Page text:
Iliana Cuellar (University of California - Riverside)
icue@****.com (Log-in to reveal)
This panel invites paper proposals on contemporary French and Francophone film history and culture that focus on the concept of national cinema in the age of mass globalization. Proposals may consider topics such as multinational film production, depictions of migration and immigration, postcolonialism, auteurism, race, gender, and sexuality, etc.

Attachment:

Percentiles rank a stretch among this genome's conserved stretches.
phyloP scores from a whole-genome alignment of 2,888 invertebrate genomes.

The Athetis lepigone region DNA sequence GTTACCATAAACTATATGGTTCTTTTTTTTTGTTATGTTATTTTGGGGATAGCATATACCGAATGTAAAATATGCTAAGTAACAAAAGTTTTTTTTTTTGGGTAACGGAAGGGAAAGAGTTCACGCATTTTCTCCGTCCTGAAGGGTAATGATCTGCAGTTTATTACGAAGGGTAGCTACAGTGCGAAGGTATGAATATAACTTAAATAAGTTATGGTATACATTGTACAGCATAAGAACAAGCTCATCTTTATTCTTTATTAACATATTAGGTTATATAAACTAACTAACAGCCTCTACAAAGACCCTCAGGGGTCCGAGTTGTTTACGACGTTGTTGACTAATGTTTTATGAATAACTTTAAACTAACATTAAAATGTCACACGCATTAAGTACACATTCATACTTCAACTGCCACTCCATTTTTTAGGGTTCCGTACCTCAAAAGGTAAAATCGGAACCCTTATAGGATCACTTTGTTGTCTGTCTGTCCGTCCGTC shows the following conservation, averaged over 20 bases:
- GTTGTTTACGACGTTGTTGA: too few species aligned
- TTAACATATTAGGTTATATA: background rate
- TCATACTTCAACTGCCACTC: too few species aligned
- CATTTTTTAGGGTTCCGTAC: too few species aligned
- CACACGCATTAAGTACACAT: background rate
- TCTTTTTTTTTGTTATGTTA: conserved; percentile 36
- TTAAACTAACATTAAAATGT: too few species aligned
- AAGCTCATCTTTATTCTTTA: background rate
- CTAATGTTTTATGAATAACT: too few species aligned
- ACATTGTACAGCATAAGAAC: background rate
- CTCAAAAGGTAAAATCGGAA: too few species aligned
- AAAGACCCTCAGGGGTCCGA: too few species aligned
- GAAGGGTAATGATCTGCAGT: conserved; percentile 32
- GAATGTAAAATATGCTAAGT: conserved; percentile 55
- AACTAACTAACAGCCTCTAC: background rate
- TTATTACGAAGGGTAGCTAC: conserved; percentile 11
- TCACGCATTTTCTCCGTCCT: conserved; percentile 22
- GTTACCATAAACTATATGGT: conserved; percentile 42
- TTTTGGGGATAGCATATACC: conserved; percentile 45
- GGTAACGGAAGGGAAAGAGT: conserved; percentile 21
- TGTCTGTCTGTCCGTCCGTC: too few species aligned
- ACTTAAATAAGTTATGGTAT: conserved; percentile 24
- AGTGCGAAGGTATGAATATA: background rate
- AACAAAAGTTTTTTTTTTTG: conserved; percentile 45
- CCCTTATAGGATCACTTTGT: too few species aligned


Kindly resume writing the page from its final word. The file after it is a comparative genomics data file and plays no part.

France has a rich cinematic history marked with innovative technologies and genres. From the very first film by the Lumière brothers, L’arrivée d’un train en gare de La Ciotat (1855) to the New Wave of the 60s, and, most recently, the New Extremity of the 2000s, French filmmakers have continually pushed the boundaries of cinema. No longer a cinema powerhouse yet marked by its specter, how does a contemporary French and Francophone cinema define itself and how do we as viewers engage with such a definition? François Truffaut challenged the “cinéma de papa” in his 1954 essay-manifesto, “Une certaine tendance du cinéma français.” Olivier Assayas presented yet another challenge to the nostalgia surrounding French cinema for the contemporary French filmmaker in his 1996 Irma Vep. These challenges signal a tension with a history and inheritance valuable to cinema as a whole and especially to France, but how is any national cinema to define itself with the many global interests involved in a single production? Whether it’s Maggie Cheung or Twilight (2008) sweethearts Robert Pattinson or Kirsten Stewart starring in the next French feature, the question remains: how does French cinema define itself in the time of mass media and globalization?